Credit scoring models look at both of these utilization ratios to determine how much of your available credit you are using. 

    What’s a Balance Transfer?

    A transfer balance is when you repay or 'transfer' one credit card debt to another card. There are three reasons you might want to consider this as an option:

    • You can get a lower interest rate on another card

    • There is a card with a higher credit limit available that can accommodate your old balance

    • You receive a favourable introductory offer that provides you with time to pay off your existing debt- just pay attention to the fine print and possible increase in the interest rate

    Do Balance Transfers Impact Credit Scores?

    If you’re transferring between existing accounts, it typically doesn't affect your credit score, however, if you open a new card the ‘average age’ of your credit accounts will decrease.

    Credit history is a part of your credit score, however, payment history and credit utilization have a bigger impact on the scoring model, meaning a balance transfer may be a good option depending on your situation.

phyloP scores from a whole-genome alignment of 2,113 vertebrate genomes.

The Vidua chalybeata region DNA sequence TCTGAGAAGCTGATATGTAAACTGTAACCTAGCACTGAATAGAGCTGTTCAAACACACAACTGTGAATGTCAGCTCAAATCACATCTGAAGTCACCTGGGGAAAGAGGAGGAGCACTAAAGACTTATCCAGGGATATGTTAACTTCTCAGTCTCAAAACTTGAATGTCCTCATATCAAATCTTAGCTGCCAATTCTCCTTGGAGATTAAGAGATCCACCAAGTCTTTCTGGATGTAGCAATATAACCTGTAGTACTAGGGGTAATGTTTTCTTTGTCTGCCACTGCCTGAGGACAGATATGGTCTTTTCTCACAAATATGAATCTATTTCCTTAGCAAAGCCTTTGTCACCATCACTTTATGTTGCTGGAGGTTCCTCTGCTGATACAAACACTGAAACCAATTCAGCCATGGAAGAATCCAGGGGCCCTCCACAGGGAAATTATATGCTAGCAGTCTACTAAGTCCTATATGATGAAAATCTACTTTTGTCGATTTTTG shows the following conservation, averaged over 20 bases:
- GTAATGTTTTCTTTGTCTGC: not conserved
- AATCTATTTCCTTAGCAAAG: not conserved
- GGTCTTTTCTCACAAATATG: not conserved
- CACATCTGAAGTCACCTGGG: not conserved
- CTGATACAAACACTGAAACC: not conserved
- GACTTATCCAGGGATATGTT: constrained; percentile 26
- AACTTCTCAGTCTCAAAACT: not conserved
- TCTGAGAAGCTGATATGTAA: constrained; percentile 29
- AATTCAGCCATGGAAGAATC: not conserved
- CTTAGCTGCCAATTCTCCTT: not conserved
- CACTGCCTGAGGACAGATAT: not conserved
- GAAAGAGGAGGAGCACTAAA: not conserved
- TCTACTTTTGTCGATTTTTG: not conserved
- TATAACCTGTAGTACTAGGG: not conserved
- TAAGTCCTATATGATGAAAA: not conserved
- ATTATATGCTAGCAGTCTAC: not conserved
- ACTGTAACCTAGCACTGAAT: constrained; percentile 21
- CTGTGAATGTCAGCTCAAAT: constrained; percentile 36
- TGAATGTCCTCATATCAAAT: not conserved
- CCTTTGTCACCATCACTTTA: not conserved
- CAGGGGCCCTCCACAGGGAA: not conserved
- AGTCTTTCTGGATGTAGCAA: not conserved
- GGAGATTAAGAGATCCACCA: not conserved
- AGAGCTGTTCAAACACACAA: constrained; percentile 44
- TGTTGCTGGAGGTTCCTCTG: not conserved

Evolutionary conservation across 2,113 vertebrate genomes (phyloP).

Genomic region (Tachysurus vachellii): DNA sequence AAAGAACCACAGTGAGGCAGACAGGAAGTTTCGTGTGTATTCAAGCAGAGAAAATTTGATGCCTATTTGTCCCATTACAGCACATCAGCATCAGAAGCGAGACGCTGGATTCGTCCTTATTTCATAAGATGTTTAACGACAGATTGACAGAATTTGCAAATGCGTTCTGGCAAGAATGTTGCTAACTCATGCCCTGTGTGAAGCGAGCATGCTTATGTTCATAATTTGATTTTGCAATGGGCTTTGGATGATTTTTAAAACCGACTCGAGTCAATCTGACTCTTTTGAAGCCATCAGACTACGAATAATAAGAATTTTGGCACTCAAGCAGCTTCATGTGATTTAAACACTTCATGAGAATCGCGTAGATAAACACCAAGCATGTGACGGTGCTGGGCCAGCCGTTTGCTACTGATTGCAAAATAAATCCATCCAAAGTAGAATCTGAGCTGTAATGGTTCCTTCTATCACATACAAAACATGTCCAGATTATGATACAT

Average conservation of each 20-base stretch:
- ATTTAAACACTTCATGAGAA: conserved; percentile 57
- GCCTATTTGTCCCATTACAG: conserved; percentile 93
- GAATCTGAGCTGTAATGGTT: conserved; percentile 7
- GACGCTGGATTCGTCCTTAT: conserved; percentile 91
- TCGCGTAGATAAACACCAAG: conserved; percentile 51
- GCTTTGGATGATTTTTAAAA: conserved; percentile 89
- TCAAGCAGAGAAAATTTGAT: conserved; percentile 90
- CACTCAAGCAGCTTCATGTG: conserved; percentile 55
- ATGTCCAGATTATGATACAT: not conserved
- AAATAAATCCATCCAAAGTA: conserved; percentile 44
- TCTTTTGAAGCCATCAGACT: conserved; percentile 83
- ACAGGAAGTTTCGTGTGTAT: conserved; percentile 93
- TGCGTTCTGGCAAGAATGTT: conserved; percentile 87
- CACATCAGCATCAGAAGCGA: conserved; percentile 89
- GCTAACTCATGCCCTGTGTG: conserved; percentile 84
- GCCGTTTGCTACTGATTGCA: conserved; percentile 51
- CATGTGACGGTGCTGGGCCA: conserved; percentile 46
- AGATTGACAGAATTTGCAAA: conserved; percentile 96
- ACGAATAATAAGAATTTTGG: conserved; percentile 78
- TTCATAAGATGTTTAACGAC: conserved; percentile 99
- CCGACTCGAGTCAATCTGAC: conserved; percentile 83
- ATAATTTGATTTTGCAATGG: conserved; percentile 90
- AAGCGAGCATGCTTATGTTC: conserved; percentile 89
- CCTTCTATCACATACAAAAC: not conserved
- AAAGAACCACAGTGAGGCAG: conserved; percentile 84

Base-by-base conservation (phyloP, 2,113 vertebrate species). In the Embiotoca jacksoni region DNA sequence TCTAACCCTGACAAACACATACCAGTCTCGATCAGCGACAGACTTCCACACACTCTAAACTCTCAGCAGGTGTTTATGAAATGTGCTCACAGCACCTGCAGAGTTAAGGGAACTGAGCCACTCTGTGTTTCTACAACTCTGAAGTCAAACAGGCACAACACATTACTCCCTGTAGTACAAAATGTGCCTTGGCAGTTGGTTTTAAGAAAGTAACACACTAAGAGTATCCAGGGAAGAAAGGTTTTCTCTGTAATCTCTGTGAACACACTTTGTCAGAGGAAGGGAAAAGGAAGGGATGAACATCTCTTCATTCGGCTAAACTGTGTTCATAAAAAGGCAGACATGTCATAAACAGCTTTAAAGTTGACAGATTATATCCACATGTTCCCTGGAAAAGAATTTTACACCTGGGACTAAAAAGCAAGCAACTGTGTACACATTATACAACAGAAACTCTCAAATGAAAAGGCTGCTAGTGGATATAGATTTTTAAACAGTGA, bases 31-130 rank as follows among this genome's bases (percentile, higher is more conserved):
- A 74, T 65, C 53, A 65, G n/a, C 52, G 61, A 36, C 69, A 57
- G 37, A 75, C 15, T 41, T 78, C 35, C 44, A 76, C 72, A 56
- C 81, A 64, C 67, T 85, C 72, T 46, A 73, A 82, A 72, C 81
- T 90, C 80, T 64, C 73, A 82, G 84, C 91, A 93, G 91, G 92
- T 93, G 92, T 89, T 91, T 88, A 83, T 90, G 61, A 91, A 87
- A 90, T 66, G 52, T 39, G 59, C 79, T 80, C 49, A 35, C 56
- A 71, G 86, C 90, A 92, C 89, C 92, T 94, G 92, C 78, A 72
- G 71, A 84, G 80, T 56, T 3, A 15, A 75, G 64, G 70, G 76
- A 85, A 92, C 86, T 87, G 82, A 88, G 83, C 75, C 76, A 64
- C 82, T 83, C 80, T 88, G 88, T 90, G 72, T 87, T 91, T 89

Get matched with the credit cards that fit your profile and see your likelihood of approval when you  sign up or log in.

    How Will Lowering Credit Utilization Affect Your Credit Score?

    As credit utilization accounts for around 30% of the factors that determine your credit score, making it the second most important factor, lowering your credit utilization can have a big impact on your credit score. A lower credit utilization rate signals to potential lenders that you are using your credit responsibly and have not taken on more debt than you can afford to pay back, meaning you’ll be more likely to get approved for the credit products you apply for, and with lower interest rates.

    The Bottom Line

    If you are looking to improve your credit score there are lots of ways you can start building positive financial habits and a more stable financial future. If you aren't already a member, you can get your free credit score and track your progress as well as accessing personalized recommendations and advice.